In the scenario that we find ourselves with claimable material damage, and that this situation occurs within the various warranty periods established by Law, our advice is that in order to interrupt the warranty period, the affected property owner should make a claim against all of the professionals involved in the construction process (Property Developers, Builders or Contractors, Architects, and Technical Architects or Building Engineers… and their respective Insurance Companies). If we only make a claim against one of the parties, only that party shall be liable (together with the Property Developer, always jointly and severally liable). It is of utmost importance that the proceedings are carried out on time and in the correct manner, and that all requirements are met. MSG LEGAL can provide you with advice and guidance throughout the procedure for these type of claims.

At MSG LEGAL, as an Spanish expert Property Law firm, we are highly experienced in claims for building defects or imperfections, and are at your disposal for any questions, advice or guidance you may require.

Please note the information provided in this article is of general interest only and is not to be construed or intended as substitute for professional legal advice.

msg.legal

 

Unfair or ‘Abusive’ clauses in property purchase contracts.

In this article we will deal with one of the generalised issues when formalising property purchase contracts. The possible unfair or so-called ‘abusive’ clauses that new owners can encounter when acquiring a new-build property.

 

Unfair or ‘Abusive’ clauses in property purchase contracts

 

Due to many foreign citizens being unaware of their rights and obligations when purchasing a property, together with the need to have a thorough understanding of Spanish regulations that the purchase of a property is subject to, it is advisable that a Spanish lawyer expert in the field of Property Law represents you from the very beginning of the negotiations with the Property Developer.

Frequently, in the general conditions of purchase contracts we come across unfair or ‘abusive’ clauses, namely those explicitly defined in Spanish regulations, that have not been negotiated individually, and that are detrimental to the purchasing party or consumer, causing damage or an important disparity to the purchasing party.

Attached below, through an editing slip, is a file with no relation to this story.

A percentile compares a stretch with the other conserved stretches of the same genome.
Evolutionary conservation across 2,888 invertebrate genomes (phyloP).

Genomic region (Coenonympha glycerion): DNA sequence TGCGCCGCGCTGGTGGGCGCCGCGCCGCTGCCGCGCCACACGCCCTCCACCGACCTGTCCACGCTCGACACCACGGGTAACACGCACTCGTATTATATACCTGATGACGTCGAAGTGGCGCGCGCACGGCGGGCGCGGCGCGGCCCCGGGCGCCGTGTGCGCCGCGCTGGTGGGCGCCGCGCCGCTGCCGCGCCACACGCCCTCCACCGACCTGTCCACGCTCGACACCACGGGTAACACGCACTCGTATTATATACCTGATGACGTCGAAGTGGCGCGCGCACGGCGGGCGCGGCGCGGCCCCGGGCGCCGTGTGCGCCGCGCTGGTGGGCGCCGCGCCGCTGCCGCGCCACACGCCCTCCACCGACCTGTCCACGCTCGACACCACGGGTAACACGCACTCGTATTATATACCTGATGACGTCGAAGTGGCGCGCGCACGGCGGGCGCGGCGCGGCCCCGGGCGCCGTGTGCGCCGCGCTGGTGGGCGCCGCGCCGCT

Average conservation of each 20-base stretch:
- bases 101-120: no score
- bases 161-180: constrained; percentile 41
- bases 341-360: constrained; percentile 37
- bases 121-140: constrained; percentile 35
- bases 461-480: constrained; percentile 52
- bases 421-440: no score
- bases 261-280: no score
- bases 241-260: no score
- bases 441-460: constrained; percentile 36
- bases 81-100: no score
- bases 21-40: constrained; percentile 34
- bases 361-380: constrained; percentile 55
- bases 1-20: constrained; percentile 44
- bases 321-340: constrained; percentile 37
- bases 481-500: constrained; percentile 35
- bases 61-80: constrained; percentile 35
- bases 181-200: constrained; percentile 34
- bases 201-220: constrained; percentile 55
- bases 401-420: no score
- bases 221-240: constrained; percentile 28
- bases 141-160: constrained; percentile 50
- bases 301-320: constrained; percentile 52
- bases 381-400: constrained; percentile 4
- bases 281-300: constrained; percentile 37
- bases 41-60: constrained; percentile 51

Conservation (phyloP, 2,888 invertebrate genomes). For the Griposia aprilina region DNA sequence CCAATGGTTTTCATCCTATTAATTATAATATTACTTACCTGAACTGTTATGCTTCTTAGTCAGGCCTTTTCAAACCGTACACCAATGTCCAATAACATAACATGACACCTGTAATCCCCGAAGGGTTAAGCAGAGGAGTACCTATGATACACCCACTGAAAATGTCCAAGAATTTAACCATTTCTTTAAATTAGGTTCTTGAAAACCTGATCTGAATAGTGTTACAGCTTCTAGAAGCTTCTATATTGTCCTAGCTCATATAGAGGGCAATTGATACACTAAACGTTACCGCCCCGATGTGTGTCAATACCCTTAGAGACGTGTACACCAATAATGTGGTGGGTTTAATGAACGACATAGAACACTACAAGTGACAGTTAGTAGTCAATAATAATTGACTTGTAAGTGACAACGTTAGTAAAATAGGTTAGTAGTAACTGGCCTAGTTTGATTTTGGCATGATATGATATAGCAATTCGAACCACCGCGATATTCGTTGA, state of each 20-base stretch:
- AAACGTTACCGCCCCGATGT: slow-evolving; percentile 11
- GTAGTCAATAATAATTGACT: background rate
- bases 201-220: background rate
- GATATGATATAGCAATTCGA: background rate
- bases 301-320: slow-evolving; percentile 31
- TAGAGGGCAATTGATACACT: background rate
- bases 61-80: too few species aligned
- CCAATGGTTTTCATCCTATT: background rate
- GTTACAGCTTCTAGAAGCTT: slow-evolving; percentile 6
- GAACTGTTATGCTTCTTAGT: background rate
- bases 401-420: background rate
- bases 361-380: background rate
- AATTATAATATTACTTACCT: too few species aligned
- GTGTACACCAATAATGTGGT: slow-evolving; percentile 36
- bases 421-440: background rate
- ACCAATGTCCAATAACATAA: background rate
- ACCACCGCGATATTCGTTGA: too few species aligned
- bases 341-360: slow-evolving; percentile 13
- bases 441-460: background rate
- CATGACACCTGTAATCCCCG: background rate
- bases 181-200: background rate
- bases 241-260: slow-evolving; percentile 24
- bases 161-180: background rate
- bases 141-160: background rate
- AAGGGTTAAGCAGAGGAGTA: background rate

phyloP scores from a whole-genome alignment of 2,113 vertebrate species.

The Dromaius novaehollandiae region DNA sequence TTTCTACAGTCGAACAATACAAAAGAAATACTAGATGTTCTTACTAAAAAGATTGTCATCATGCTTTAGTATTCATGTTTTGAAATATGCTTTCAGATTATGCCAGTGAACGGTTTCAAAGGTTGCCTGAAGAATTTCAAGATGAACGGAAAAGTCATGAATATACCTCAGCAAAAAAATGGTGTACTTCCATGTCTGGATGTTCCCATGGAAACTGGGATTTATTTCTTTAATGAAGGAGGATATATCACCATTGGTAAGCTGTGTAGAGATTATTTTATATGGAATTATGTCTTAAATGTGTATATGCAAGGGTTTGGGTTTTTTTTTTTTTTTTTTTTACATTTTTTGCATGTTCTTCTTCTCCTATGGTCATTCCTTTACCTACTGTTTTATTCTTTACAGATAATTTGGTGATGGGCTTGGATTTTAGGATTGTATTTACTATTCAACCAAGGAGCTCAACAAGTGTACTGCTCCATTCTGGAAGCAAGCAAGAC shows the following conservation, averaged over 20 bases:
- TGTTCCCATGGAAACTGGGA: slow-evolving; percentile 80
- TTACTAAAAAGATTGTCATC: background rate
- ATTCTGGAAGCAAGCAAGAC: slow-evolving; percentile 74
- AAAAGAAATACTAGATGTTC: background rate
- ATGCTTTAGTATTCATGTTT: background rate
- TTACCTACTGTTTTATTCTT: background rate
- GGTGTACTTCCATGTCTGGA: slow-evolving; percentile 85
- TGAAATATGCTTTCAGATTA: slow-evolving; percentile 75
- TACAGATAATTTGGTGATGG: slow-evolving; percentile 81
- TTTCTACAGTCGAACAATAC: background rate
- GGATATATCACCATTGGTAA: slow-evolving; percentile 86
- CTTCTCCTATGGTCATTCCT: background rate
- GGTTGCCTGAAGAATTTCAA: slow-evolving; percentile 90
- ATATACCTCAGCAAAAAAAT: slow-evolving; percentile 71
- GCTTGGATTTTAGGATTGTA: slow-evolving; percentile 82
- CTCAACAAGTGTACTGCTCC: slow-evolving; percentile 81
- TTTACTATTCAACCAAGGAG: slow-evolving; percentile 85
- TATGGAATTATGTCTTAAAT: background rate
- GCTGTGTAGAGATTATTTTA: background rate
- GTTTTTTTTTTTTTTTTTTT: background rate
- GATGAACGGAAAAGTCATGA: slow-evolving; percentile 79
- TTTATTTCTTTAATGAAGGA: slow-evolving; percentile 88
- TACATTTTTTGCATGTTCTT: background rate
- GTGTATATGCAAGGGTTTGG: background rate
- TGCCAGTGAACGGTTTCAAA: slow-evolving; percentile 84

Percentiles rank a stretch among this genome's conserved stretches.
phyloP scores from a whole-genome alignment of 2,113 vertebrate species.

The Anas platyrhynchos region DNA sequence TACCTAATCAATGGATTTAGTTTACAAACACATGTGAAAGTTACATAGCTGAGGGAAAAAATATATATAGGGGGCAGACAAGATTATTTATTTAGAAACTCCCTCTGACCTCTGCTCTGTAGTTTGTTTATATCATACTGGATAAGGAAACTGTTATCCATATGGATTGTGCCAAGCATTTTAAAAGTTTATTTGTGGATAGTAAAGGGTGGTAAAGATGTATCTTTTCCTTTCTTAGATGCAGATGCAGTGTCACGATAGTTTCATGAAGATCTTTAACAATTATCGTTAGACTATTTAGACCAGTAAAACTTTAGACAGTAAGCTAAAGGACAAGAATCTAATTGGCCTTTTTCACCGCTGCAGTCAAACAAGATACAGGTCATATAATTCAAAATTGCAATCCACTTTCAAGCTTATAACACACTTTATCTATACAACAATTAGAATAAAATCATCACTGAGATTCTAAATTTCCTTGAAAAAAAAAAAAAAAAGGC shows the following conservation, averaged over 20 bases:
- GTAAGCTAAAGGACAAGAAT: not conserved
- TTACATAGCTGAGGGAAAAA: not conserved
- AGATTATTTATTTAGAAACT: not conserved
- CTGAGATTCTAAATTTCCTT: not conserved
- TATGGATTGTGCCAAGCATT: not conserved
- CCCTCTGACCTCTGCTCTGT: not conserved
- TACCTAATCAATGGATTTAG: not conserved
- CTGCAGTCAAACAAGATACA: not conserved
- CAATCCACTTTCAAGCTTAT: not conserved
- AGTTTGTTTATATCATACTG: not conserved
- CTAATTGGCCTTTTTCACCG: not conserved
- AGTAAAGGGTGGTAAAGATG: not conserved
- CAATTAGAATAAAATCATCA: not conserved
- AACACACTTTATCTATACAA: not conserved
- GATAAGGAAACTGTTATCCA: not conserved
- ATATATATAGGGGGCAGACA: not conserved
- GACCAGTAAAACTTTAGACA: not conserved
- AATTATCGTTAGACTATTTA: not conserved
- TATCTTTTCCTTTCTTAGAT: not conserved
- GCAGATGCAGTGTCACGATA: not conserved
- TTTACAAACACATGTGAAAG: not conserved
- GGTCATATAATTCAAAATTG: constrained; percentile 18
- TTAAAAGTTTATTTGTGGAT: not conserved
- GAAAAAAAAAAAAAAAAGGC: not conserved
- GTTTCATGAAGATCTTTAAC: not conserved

Spanish regulations, in particular the General Law on Consumer Protection (LGDCU), protects the consumer against these kind of irregularities in property purchase contracts. It protects the purchasing party or consumer, granting them the following rights:

  • Administrative sanctions. (LGDCU, Art. 32) If the selling party breaches a contract with these kind of clauses, under the regulations in force it shall be considered an infringement and may give rise to a penalty

 

  • Contract integration. (LGDCU, Art. 8) All information provided in both the advertising and the offer is claimable by the purchasing party, even if it is not expressly stated in the contract

 

  • Annulment of unfair clauses. If the contract contains unfair clauses they will be declared null and void even if they have been signed and accepted by the purchasing party

 

  • Contract interpretation. In the event of doubt regarding the interpretation of any of the clauses, the law stipulates that the interpretation most favourable to the consumer will prevail

Here we will set out a list of clauses or stipulations, that under both the law in force and the existent corresponding case law, have been classified as unfair or ABUSIVE for impairing the rights of purchasing parties or consumers:

  • Non- inclusion of completion dates clauses, or those subject to the discretion of the selling party or property developer. In the purchase contract the completion or handover date should be explicitly stated